England became the biggest group stage casualties in World Cup history, on the back of successive Twickenham defeats against Wales and Australia.
And Gatland, whose squad arrived in Weybridge on Sunday ahead of next weekend’s Pool A decider against Australia, did not hold back.
“We knew how tough this group was going to be right from the start, and not just with England, Australia and ourselves, because Fiji are a tough proposition as well,” he said.
“I think if Fiji had been in a couple of other groups, they would have qualified for the quarter-finals as well. It has been not just the group of death, but the group of hell, basically, for all of us.
“Everyone is making a thing about the first home country to hold a World Cup to miss out on the quarter-finals, but the stupid thing, as we all know, is why was the World Cup draw done three years ago?
“That’s just ridiculous as far as I am concerned. If they had followed the football model, then we wouldn’t be in this position.
“There are other people outside this who need to have a look at themselves and why those decisions were made, and you have got to feel sorry for the people involved and who this has affected.”
England’s 33-13 loss to Australia means it is their worst World Cup performance.
Gatland said: “Australia have done us a massive favour, but I felt with 15-20 minutes to go, it was like sitting in the (coaches’) box myself because you are going through the emotions of what the coaches are doing.
“I turned around and said to my wife that what happens in the next 20 minutes changes people’s lives, whether it is ours or people involved with England.
“You have got to put things into perspective.
“It’s great that we have qualified, but you have got to feel for other people involved in other teams because there is a huge amount at stake. It’s families and livelihoods and all that sort of stuff.”
Asked if he had sympathy for under-fire England head coach Stuart Lancaster, Gatland said: “Absolutely.
“For what he has done when he took over the job, in terms of the discipline he has instilled in that side and how his players conduct themselves, I have a huge amount of respect for what he has done.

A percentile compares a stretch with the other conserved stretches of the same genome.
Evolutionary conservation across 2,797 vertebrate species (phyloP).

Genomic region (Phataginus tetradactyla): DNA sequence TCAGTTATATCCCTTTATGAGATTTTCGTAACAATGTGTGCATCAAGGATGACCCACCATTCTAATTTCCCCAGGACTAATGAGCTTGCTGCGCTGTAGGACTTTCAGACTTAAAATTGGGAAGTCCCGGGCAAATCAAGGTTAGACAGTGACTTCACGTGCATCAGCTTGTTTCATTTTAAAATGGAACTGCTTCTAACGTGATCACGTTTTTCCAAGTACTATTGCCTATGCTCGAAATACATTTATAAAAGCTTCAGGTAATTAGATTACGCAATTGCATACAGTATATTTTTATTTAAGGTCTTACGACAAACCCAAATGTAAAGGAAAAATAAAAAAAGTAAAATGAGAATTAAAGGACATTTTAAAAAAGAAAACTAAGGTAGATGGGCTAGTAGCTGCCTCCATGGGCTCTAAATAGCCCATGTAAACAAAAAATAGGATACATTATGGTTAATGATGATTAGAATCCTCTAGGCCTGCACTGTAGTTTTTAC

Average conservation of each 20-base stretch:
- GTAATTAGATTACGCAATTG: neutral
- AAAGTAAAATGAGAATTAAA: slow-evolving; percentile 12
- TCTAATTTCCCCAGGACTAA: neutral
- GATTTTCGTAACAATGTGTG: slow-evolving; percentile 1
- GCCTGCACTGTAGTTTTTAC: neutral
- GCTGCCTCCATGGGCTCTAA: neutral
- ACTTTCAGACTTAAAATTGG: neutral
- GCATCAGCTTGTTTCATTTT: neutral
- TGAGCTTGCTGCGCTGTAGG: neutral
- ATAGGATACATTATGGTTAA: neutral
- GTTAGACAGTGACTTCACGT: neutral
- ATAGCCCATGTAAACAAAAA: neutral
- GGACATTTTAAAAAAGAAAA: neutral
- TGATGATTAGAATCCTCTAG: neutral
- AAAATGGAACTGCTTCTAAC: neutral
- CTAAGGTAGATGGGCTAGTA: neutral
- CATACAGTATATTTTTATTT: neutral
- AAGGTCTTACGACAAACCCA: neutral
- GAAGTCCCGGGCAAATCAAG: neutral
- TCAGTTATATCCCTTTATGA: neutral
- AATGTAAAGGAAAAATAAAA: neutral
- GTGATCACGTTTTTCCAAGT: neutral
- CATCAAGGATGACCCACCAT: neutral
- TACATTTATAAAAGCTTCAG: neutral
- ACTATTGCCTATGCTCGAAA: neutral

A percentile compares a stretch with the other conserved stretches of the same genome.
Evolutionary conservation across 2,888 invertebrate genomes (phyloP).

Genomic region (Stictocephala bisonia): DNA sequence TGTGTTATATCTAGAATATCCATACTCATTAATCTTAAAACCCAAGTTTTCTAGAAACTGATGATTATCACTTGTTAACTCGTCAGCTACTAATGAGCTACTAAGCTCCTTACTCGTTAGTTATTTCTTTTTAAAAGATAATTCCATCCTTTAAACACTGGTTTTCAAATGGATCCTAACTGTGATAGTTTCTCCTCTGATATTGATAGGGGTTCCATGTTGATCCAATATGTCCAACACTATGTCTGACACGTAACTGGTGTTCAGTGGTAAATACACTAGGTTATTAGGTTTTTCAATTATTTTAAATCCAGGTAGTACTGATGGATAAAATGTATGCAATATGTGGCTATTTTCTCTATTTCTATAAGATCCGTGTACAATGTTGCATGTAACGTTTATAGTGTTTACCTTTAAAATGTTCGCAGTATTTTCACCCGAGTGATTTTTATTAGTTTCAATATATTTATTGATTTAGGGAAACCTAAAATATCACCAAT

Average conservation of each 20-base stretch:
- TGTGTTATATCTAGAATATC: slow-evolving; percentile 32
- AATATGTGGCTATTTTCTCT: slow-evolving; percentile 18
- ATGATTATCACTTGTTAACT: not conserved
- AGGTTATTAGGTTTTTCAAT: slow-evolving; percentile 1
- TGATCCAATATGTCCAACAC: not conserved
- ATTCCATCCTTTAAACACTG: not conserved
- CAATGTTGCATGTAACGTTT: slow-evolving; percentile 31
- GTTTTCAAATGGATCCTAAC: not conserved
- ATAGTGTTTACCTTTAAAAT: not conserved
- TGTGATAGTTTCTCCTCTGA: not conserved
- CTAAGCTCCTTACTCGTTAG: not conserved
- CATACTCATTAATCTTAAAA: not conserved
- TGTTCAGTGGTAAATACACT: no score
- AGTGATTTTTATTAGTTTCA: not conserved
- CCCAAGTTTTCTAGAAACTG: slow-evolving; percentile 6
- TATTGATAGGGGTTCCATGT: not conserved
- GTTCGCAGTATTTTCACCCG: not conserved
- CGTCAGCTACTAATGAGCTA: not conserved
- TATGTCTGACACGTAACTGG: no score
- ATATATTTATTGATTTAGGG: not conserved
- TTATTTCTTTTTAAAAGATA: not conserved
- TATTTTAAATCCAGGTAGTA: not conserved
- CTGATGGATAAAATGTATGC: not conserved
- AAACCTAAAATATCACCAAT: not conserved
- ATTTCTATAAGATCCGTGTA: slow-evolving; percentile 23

“If Stuart does get an opportunity to continue, this is potentially a massive moment for him as a coach and he will look back on the experiences of the World Cup and the Six Nations, where he has been so close.
“Those experiences will make him a better coach and you learn from defeats and failures, rather than the successes.
“There were a couple of moments of brilliance from Australia. They are always capable of doing that.
“The sin-binning (of England fly-half Owen Farrell) was a huge point in the game. When England came back and started to move the ball, they put Australia under some pressure. At 20-13, the game was in the balance.”
Asked if he felt Lancaster should continue as England head coach, Gatland said: “That’s not my decision.”
Wales will now go flat out for victory over Australia - they have lost 10 Tests in a row against the Wallabies - knowing that winning the group is set to mean a quarter-final against Scotland or Japan, while progressing as runners-up probably means a last-eight appointment with South Africa.
“There was always that belief in the squad that we were good enough to qualify. Not that anyone believed us, but we kept telling people how hard we worked,” Gatland added.
“We kept saying we have been through some pain, and we have coped brilliantly with the injuries that we have been dealt with. As a squad, we have shown a unity and self-belief and real character. That has been there for us from day one.
“A lot of people have written us off, and we have demonstrated that character when we are under pressure.”